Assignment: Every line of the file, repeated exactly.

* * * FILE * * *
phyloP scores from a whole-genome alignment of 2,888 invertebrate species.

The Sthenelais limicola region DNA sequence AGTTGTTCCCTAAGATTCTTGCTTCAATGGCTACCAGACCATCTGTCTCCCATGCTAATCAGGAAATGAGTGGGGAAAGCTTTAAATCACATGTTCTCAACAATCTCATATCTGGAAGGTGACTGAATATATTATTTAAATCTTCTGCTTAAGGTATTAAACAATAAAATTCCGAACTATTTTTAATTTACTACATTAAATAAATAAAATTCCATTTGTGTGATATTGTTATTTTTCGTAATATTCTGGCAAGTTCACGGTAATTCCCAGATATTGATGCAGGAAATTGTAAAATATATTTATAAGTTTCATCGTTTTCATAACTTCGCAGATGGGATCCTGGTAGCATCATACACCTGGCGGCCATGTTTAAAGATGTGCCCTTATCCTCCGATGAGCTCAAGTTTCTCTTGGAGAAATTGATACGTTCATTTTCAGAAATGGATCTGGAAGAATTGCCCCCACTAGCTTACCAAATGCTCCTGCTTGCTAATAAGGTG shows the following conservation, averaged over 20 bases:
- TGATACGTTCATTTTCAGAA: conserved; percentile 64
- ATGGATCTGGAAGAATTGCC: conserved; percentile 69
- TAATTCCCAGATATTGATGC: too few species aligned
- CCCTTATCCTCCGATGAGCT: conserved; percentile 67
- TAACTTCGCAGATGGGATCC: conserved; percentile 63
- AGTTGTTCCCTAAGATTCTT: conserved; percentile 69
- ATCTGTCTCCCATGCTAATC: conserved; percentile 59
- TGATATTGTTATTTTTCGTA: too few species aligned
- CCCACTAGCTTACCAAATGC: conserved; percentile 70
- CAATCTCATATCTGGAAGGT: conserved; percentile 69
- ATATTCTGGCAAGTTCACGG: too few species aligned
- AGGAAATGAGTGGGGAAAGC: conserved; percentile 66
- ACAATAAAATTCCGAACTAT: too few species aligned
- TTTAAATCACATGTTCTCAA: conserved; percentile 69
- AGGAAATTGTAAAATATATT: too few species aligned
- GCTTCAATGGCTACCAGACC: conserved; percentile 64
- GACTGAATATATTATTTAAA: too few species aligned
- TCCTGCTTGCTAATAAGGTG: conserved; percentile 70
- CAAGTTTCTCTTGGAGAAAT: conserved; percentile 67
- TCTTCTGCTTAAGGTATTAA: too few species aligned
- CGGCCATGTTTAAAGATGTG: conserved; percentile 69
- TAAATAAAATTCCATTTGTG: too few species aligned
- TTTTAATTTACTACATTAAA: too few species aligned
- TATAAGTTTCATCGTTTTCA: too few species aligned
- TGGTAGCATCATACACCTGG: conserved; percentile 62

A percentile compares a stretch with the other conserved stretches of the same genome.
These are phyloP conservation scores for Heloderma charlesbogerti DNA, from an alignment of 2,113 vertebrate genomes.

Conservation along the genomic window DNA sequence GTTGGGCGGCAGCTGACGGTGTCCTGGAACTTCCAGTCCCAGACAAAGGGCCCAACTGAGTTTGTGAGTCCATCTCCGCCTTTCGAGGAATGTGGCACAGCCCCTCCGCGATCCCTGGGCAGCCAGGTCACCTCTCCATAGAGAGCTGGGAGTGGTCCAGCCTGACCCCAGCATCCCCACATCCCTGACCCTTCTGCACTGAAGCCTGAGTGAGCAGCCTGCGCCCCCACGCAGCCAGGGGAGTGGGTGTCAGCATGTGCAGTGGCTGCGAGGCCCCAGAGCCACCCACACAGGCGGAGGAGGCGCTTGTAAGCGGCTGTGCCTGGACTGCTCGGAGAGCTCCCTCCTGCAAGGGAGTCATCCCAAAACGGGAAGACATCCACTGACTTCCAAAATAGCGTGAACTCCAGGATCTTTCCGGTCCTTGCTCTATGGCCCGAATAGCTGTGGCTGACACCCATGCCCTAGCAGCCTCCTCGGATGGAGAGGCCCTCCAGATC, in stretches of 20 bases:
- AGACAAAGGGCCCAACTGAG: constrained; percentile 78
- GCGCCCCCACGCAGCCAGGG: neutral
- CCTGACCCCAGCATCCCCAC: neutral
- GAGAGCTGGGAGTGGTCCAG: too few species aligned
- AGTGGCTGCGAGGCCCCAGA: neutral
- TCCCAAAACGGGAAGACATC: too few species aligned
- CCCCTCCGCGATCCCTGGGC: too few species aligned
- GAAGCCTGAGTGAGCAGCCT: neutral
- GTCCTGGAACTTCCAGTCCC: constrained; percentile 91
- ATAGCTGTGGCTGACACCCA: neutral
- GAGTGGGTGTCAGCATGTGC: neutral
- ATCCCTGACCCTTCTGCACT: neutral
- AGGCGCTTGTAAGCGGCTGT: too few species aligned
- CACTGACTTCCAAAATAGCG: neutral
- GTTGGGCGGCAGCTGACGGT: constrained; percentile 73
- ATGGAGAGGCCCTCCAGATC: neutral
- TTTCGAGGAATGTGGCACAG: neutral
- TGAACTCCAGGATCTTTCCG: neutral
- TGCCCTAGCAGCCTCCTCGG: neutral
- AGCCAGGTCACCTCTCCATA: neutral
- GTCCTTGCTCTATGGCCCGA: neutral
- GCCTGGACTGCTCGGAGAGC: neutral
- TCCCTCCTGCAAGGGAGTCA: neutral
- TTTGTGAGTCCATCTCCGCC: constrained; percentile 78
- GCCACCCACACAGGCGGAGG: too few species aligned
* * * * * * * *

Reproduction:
phyloP scores from a whole-genome alignment of 2,888 invertebrate species.

The Sthenelais limicola region DNA sequence AGTTGTTCCCTAAGATTCTTGCTTCAATGGCTACCAGACCATCTGTCTCCCATGCTAATCAGGAAATGAGTGGGGAAAGCTTTAAATCACATGTTCTCAACAATCTCATATCTGGAAGGTGACTGAATATATTATTTAAATCTTCTGCTTAAGGTATTAAACAATAAAATTCCGAACTATTTTTAATTTACTACATTAAATAAATAAAATTCCATTTGTGTGATATTGTTATTTTTCGTAATATTCTGGCAAGTTCACGGTAATTCCCAGATATTGATGCAGGAAATTGTAAAATATATTTATAAGTTTCATCGTTTTCATAACTTCGCAGATGGGATCCTGGTAGCATCATACACCTGGCGGCCATGTTTAAAGATGTGCCCTTATCCTCCGATGAGCTCAAGTTTCTCTTGGAGAAATTGATACGTTCATTTTCAGAAATGGATCTGGAAGAATTGCCCCCACTAGCTTACCAAATGCTCCTGCTTGCTAATAAGGTG shows the following conservation, averaged over 20 bases:
- TGATACGTTCATTTTCAGAA: conserved; percentile 64
- ATGGATCTGGAAGAATTGCC: conserved; percentile 69
- TAATTCCCAGATATTGATGC: too few species aligned
- CCCTTATCCTCCGATGAGCT: conserved; percentile 67
- TAACTTCGCAGATGGGATCC: conserved; percentile 63
- AGTTGTTCCCTAAGATTCTT: conserved; percentile 69
- ATCTGTCTCCCATGCTAATC: conserved; percentile 59
- TGATATTGTTATTTTTCGTA: too few species aligned
- CCCACTAGCTTACCAAATGC: conserved; percentile 70
- CAATCTCATATCTGGAAGGT: conserved; percentile 69
- ATATTCTGGCAAGTTCACGG: too few species aligned
- AGGAAATGAGTGGGGAAAGC: conserved; percentile 66
- ACAATAAAATTCCGAACTAT: too few species aligned
- TTTAAATCACATGTTCTCAA: conserved; percentile 69
- AGGAAATTGTAAAATATATT: too few species aligned
- GCTTCAATGGCTACCAGACC: conserved; percentile 64
- GACTGAATATATTATTTAAA: too few species aligned
- TCCTGCTTGCTAATAAGGTG: conserved; percentile 70
- CAAGTTTCTCTTGGAGAAAT: conserved; percentile 67
- TCTTCTGCTTAAGGTATTAA: too few species aligned
- CGGCCATGTTTAAAGATGTG: conserved; percentile 69
- TAAATAAAATTCCATTTGTG: too few species aligned
- TTTTAATTTACTACATTAAA: too few species aligned
- TATAAGTTTCATCGTTTTCA: too few species aligned
- TGGTAGCATCATACACCTGG: conserved; percentile 62

A percentile compares a stretch with the other conserved stretches of the same genome.
These are phyloP conservation scores for Heloderma charlesbogerti DNA, from an alignment of 2,113 vertebrate genomes.

Conservation along the genomic window DNA sequence GTTGGGCGGCAGCTGACGGTGTCCTGGAACTTCCAGTCCCAGACAAAGGGCCCAACTGAGTTTGTGAGTCCATCTCCGCCTTTCGAGGAATGTGGCACAGCCCCTCCGCGATCCCTGGGCAGCCAGGTCACCTCTCCATAGAGAGCTGGGAGTGGTCCAGCCTGACCCCAGCATCCCCACATCCCTGACCCTTCTGCACTGAAGCCTGAGTGAGCAGCCTGCGCCCCCACGCAGCCAGGGGAGTGGGTGTCAGCATGTGCAGTGGCTGCGAGGCCCCAGAGCCACCCACACAGGCGGAGGAGGCGCTTGTAAGCGGCTGTGCCTGGACTGCTCGGAGAGCTCCCTCCTGCAAGGGAGTCATCCCAAAACGGGAAGACATCCACTGACTTCCAAAATAGCGTGAACTCCAGGATCTTTCCGGTCCTTGCTCTATGGCCCGAATAGCTGTGGCTGACACCCATGCCCTAGCAGCCTCCTCGGATGGAGAGGCCCTCCAGATC, in stretches of 20 bases:
- AGACAAAGGGCCCAACTGAG: constrained; percentile 78
- GCGCCCCCACGCAGCCAGGG: neutral
- CCTGACCCCAGCATCCCCAC: neutral
- GAGAGCTGGGAGTGGTCCAG: too few species aligned
- AGTGGCTGCGAGGCCCCAGA: neutral
- TCCCAAAACGGGAAGACATC: too few species aligned
- CCCCTCCGCGATCCCTGGGC: too few species aligned
- GAAGCCTGAGTGAGCAGCCT: neutral
- GTCCTGGAACTTCCAGTCCC: constrained; percentile 91
- ATAGCTGTGGCTGACACCCA: neutral
- GAGTGGGTGTCAGCATGTGC: neutral
- ATCCCTGACCCTTCTGCACT: neutral
- AGGCGCTTGTAAGCGGCTGT: too few species aligned
- CACTGACTTCCAAAATAGCG: neutral
- GTTGGGCGGCAGCTGACGGT: constrained; percentile 73
- ATGGAGAGGCCCTCCAGATC: neutral
- TTTCGAGGAATGTGGCACAG: neutral
- TGAACTCCAGGATCTTTCCG: neutral
- TGCCCTAGCAGCCTCCTCGG: neutral
- AGCCAGGTCACCTCTCCATA: neutral
- GTCCTTGCTCTATGGCCCGA: neutral
- GCCTGGACTGCTCGGAGAGC: neutral
- TCCCTCCTGCAAGGGAGTCA: neutral
- TTTGTGAGTCCATCTCCGCC: constrained; percentile 78
- GCCACCCACACAGGCGGAGG: too few species aligned